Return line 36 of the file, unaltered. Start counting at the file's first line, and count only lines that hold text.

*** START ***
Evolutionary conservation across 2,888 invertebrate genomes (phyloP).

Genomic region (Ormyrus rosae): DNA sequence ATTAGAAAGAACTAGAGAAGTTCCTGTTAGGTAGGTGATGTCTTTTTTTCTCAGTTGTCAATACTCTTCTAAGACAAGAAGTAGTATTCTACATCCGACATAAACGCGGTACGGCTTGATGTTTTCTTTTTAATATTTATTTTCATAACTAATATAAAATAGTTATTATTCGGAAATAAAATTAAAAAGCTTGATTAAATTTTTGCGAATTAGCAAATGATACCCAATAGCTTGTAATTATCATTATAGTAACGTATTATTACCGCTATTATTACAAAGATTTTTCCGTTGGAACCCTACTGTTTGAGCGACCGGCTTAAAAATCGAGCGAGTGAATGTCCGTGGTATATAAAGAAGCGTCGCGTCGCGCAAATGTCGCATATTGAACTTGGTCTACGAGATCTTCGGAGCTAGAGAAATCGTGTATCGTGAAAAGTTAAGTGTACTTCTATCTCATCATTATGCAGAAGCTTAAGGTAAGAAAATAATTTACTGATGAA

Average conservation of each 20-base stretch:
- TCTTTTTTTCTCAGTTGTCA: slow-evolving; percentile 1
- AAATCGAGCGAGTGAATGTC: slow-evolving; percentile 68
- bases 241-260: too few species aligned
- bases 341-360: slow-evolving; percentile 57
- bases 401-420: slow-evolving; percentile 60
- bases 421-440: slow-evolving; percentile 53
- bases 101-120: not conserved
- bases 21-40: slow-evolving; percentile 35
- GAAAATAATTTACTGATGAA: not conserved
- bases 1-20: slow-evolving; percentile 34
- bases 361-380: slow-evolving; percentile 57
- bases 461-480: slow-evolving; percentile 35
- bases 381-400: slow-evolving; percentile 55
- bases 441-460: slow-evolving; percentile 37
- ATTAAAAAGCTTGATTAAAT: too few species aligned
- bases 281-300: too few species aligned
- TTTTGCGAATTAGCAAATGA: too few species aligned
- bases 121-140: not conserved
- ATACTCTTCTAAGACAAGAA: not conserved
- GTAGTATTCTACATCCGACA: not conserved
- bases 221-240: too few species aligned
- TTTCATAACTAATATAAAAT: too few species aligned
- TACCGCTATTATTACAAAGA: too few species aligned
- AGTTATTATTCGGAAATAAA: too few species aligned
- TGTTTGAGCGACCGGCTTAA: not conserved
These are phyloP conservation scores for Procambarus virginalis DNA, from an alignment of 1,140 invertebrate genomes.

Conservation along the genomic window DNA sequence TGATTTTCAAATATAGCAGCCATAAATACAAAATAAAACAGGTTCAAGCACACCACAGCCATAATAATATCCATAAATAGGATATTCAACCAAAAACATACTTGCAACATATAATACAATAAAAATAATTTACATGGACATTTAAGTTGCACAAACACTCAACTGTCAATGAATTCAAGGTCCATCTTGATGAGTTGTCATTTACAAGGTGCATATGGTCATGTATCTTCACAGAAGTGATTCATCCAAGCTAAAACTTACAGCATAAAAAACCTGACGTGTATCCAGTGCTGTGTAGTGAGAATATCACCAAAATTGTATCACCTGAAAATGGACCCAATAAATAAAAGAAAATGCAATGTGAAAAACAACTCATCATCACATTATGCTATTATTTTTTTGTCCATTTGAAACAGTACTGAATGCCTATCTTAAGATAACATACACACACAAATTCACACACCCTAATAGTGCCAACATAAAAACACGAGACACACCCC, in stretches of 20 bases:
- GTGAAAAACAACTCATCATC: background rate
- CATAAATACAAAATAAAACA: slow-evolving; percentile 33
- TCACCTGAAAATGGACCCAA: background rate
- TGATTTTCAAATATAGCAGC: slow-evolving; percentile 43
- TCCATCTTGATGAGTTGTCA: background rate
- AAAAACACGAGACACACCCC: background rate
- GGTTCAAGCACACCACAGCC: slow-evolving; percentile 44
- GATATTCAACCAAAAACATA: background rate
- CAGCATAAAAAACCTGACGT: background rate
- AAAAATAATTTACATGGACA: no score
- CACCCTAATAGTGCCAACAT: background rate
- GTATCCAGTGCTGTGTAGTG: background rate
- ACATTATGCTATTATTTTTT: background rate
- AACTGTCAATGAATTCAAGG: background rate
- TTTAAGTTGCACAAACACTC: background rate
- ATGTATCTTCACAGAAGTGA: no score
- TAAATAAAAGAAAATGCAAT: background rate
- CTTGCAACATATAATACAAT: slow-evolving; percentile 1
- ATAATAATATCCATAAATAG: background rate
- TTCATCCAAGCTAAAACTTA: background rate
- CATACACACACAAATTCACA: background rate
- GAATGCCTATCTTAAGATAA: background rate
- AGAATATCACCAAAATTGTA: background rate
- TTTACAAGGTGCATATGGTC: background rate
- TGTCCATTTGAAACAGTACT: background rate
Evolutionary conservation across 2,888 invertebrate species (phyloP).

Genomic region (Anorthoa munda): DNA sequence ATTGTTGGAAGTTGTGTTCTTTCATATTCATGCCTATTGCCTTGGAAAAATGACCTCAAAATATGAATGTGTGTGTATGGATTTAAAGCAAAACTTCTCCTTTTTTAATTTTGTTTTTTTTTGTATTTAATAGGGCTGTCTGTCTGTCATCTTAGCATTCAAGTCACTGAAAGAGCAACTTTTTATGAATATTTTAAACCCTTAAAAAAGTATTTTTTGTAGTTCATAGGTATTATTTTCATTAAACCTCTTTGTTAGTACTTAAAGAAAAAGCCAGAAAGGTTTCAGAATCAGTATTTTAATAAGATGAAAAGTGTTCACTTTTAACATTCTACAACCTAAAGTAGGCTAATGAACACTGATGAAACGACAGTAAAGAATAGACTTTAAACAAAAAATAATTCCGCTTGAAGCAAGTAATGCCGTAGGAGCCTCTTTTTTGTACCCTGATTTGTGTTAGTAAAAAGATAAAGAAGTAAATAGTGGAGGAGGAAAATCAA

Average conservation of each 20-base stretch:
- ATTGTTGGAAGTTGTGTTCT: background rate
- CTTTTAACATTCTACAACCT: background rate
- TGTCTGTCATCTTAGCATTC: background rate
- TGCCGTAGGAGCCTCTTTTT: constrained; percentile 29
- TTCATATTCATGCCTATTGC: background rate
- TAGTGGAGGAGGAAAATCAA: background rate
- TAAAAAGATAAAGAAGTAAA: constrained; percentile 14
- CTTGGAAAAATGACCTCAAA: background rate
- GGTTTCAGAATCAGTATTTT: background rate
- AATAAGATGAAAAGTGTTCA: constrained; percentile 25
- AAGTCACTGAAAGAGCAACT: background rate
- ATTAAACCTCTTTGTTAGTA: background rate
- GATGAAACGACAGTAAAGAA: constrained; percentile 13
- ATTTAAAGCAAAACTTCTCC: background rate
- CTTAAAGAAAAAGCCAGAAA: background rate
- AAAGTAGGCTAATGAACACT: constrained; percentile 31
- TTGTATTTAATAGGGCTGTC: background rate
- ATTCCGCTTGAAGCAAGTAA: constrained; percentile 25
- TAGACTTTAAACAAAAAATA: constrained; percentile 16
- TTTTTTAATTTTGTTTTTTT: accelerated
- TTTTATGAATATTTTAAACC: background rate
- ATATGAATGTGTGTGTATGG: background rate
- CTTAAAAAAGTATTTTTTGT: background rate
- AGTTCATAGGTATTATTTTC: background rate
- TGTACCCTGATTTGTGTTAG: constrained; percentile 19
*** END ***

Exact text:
- AAAAACACGAGACACACCCC: background rate